The Scrunchies Pusher

By R. "Becky" Waites


I was an overweight seventeen year-old when I first started working at Accessory Place almost twelve years ago. It still surprises me to this day that I was never fired on the spot while working at there because I had to have been the worst employee in the history of retail. I hated jewelry as much as I hated dealing with stupid people and I wasn't afraid to show it. I had worked numerous mindless jobs in the past but my short career as a Sales Associate in the retail industry had to be the worst. It was one of those faux one-stop jewelry "utility" stores that catered to middle class women of all ages and backgrounds.

You couldn't throw a rock at a mall with out breaking the glass of one of our store window displays. We were methodically planted in almost every mall in every state across America like the roach motels under a rusty sink. And if it wasn't our store in a mall near you it was probably one of our competitors. They were all the same with their throbbing florescent ceiling lights, imitation watches, plastic handbags, and bitter teenage employees with absolutely no social skills. Accessory Place no longer exists but the memory of that place burns a hole into my mind like an ulcer.

My main job as a sales girl at Accessory Place was pushing anything from plastic rhinestone earrings to multi-colored hair "scrunchies" on every unsuspecting customer. I was forced to actually communicate with a customer by saying, "Welcome to Accessory Place. Can I help you with anything?" Even if a customer actually had a question about a Topsy Tirvy or a banana clip I would always lie and say the same thing. "No. I'm sorry we're all out. You may want to try JC Penny's." I didn't feel like looking because that would've required me to think.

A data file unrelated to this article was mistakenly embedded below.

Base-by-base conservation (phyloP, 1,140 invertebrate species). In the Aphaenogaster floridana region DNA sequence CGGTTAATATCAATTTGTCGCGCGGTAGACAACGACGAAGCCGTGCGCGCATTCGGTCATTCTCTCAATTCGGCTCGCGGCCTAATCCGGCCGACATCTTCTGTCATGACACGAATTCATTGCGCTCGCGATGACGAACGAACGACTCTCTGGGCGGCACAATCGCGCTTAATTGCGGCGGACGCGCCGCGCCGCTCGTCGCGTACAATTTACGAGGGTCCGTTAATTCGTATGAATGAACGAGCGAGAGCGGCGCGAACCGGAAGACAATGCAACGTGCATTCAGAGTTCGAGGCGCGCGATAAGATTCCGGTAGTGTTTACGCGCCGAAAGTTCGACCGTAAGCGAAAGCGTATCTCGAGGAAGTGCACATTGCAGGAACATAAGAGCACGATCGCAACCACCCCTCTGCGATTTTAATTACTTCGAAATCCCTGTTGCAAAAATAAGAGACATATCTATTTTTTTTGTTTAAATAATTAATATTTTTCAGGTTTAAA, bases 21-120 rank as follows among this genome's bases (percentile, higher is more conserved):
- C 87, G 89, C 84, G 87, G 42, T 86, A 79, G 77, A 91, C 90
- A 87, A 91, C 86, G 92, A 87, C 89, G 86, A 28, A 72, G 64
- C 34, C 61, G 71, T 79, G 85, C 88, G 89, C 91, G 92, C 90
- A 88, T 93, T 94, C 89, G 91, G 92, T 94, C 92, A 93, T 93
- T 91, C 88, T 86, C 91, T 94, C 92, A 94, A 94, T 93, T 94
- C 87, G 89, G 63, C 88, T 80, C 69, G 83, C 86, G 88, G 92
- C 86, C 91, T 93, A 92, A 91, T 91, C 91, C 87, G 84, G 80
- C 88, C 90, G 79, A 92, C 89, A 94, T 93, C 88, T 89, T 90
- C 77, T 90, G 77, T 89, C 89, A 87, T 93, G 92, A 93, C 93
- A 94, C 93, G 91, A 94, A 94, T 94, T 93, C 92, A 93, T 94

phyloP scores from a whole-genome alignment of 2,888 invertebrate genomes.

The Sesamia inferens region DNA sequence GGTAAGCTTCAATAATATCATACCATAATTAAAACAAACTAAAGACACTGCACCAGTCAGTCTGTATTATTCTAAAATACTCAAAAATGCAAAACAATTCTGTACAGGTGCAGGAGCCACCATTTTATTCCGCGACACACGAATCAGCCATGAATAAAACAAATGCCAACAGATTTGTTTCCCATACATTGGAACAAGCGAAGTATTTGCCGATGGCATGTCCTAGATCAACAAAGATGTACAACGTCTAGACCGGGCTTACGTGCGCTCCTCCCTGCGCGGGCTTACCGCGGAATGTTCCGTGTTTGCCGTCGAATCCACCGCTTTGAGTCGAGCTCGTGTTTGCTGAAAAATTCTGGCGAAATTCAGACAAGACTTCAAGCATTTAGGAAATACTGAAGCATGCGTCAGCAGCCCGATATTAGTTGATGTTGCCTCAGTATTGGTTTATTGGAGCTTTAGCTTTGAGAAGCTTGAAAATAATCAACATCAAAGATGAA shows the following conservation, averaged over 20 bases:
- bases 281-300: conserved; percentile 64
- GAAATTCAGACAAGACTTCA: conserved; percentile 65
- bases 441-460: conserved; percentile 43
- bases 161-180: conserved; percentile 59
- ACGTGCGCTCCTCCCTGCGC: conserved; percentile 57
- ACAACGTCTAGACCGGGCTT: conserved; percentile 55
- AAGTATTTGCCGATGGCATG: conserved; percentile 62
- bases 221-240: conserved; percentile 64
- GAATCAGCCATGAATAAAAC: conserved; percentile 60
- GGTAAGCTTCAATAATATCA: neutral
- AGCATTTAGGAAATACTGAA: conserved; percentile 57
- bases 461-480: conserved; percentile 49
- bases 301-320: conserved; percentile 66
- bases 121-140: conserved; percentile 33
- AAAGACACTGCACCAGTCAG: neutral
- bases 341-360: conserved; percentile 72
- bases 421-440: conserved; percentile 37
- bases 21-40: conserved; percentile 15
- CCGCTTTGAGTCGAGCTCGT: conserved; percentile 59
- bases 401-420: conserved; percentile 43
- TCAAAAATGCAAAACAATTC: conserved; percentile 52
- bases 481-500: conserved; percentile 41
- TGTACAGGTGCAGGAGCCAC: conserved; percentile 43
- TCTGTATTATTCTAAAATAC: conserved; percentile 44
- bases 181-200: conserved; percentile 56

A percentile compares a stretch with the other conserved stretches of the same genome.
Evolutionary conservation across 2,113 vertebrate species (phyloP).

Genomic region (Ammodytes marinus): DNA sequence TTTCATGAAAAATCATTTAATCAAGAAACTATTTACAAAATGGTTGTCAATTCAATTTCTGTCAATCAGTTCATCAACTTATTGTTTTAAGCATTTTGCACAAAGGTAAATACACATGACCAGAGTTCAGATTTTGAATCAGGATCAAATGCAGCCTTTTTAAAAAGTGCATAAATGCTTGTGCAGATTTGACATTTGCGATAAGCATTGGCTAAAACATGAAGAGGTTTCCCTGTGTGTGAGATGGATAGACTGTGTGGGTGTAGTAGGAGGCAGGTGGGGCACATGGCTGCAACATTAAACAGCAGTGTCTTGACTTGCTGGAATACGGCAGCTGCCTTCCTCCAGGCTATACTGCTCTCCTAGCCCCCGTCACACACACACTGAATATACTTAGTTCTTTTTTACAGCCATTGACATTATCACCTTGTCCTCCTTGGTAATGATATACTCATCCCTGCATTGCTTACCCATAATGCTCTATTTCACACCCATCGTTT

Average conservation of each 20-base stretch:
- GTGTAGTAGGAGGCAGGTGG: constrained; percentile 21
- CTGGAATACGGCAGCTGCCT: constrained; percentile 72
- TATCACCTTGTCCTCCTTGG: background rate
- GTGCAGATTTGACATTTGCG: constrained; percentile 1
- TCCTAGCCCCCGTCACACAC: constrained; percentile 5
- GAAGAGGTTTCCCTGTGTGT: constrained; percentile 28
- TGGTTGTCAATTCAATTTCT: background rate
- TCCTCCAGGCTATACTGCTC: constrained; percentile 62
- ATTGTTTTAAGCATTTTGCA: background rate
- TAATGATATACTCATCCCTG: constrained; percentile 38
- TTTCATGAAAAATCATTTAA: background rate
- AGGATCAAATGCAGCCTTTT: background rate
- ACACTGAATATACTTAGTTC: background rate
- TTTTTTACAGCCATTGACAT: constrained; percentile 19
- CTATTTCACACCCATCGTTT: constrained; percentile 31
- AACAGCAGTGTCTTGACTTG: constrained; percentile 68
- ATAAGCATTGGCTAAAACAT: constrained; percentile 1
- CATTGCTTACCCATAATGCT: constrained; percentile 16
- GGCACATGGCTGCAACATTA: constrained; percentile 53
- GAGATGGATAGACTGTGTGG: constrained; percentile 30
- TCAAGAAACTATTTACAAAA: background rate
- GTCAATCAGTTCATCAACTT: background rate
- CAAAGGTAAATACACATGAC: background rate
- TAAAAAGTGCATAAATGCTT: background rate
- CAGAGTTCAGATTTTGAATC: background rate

The four-hour shifts, three days a week quickly grew painfully long. I was beginning to believe that I wasn't cut out for mindless work. It was about this time when I started to use my imagination when confronted with a question about a particular store item. I came up with combo questions to counter lame requests like, "I'm sorry would you mind describing that sock to me one more time. Did you say stocking or slouch? Was that 100% cotton or were you looking for a cotton polyester blend?" All the while knowing that we were stocked full with an assortment of socks but I just wanted to watch them discus a sock with passionate detail. Their frustration soon became my joy in life.

Another form of frustration that I enjoyed inflicting on my customers was ear piercing. Some genius marketing manager in the Accessory Place East Coast offices thought it was a good idea to place a torturous contraption into the hands of their bitter pimple-faced teenage employees. This contraption, ironically called a "Piercing Gun", enabled us to puncture holes into the ears of every willing man woman and child. Three-year-old babies and children were my favorite. I love them don't get me wrong. But what I love most is making them cry and getting paid for it. Most of them, if not all cried really loud causing such a commotion and striking fear into the hearts of our customers that some would actually leave or spark a protest. "I can't believe you'd do something like that to your child. It's their body! Their choice!" The parents would just smile and nod their heads then point at their baby's bloody ear and mumble, "Pretty diamond. Pretty diamond. Look see." The defeated English only speaking protesters would then storm off in a huff of frustration into the raging river of freaks slowly stumbling pass the window.

I did however draw a line into the grey carpet when it came to piercing the ears of androgynous looking newborn baby girls. Even if I wanted to pierce their ears I couldn't because their ear lobes were too small. It was a standard company procedure to not pierce a newborn babyıs ear and I knew this but would go through the sales process just to anger the customer.

"Um, I'm sorry. But I can't pierce her ear. She is a 'she', right?" I'd ask.